“Come prepared,” she continues. “That means having an insight into the firm, which you can get by drawing conclusions from our website and other relevant publications. This will allow you to relax and focus, so that when you go for an interview your personality will shine through.”
More about the work at Collyer Bristow
On the IP side, “there’s a good balance of work, with one partner who looks after the technical patents side and another who focuses on trade mark and copyright matters. There’s a lot of trade mark enforcement action in this seat and we act for a few global brands as well.” A recent matter saw the team defending CS Medical and its directors against allegations of copying, misuse of confidential information and breach of employee’s duty of fidelity in an action brought by a former employer. Trainees can expect to “draft infringement letters before action” among their many duties.
The distinct real estate litigation group, which sits in the real estate department, advises on landlord and tenant disputes, breaches of covenants, possession claims and business lease renewals (those that are opposed and unopposed). The team recently acted for the lessees of a prime residential building in London with regards to the landlord’s failure to comply with certain statutory obligations. The team also acted for a commercial landlord on a breach of contract and nuisance claim brought against their tenant. “It’s a great seat that allows you to get stuck in and run with your own matters,” one source enthused. “We primarily act for landlords, so there are a lot of small claims for you to sink your teeth into.” Trainee tasks included drafting court applications and various pleadings, bundling, research and “addressing general queries about leases.”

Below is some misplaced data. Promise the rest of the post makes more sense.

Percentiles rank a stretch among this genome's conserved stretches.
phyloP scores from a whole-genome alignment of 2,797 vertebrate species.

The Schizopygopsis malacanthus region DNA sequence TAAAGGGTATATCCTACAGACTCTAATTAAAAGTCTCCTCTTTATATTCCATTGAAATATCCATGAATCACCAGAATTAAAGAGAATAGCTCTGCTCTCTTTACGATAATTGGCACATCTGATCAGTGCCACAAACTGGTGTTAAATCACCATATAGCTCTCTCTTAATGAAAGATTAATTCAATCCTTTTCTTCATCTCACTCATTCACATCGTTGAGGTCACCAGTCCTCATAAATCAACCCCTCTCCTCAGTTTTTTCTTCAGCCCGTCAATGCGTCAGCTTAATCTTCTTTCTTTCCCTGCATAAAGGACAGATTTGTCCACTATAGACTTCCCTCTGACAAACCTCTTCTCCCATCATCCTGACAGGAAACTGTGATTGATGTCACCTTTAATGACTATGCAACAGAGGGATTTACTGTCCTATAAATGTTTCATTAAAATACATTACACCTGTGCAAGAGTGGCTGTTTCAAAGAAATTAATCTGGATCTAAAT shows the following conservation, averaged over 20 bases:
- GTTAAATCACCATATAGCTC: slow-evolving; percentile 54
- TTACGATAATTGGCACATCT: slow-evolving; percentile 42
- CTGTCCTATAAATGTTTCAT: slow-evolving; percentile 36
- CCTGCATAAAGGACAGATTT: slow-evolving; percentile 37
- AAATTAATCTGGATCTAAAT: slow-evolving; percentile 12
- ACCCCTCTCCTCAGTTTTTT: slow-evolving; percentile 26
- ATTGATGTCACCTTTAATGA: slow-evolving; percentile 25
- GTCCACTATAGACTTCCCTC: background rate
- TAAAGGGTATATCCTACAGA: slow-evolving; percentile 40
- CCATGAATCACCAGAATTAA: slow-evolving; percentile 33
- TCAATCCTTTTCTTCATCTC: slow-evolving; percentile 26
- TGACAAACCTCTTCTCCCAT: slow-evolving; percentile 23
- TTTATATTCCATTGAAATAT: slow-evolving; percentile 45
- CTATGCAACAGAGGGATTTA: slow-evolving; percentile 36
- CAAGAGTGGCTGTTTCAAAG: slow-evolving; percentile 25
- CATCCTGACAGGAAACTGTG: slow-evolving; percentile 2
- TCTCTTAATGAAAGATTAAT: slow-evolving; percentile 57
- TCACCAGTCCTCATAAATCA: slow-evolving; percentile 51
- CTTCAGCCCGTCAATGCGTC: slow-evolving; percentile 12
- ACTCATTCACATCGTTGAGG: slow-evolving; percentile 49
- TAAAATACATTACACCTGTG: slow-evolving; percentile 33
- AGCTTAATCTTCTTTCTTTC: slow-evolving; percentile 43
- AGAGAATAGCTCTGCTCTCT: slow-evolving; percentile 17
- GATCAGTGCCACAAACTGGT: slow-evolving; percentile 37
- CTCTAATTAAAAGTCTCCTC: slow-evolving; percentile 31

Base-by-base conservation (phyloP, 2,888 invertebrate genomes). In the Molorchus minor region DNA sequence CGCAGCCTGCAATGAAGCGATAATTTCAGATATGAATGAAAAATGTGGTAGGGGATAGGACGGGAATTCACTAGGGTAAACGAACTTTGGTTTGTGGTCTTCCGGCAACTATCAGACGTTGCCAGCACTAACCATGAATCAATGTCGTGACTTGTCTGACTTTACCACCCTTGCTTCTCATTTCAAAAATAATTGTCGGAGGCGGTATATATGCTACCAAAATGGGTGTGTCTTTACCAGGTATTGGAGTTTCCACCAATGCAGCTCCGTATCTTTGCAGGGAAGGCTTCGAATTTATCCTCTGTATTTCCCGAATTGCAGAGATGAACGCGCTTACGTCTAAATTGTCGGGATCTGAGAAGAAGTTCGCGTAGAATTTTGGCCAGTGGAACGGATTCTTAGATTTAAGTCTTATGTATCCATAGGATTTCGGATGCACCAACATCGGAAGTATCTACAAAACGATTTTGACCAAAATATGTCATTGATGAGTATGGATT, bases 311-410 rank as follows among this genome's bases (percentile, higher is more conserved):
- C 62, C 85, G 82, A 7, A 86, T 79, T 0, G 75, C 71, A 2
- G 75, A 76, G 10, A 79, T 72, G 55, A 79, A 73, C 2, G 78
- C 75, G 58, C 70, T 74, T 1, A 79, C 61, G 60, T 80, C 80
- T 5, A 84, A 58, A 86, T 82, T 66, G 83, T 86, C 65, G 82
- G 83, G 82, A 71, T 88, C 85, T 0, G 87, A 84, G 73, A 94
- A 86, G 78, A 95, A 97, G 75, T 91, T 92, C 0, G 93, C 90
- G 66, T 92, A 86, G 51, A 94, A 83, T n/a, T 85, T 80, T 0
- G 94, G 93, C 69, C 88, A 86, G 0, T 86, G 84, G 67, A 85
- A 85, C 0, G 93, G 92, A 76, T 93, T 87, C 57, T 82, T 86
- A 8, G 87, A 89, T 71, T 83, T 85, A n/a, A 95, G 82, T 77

Collyer Bristow LLP
4 Bedford Row,
- Partners 35
- Associates: 44
- Total trainees: 5 (First and second years)
- UK offices: London
- Overseas offices: 1
- Graduate recruiter: Corinne Johnson, corinne.johnso[email protected] com, 0207 242 7363
- Training partner: Janet Armstrong-Fox
- Application criteria
- Training contracts pa: 4
- Applications pa: 350
- Minimum required degree grade: 2:1 or above
- Minimum A levels: Strong grades
- Work experience places pa: 15
- Dates and deadlines
- Training contract applications open: 1st March 2021
- Training contract deadline, 2022 start: 16th July 2021
- Salary and benefits
- First-year salary: £34,000
- Second-year salary: £36,000
- Post-qualification salary: £57,500
- Holiday entitlement: 25 days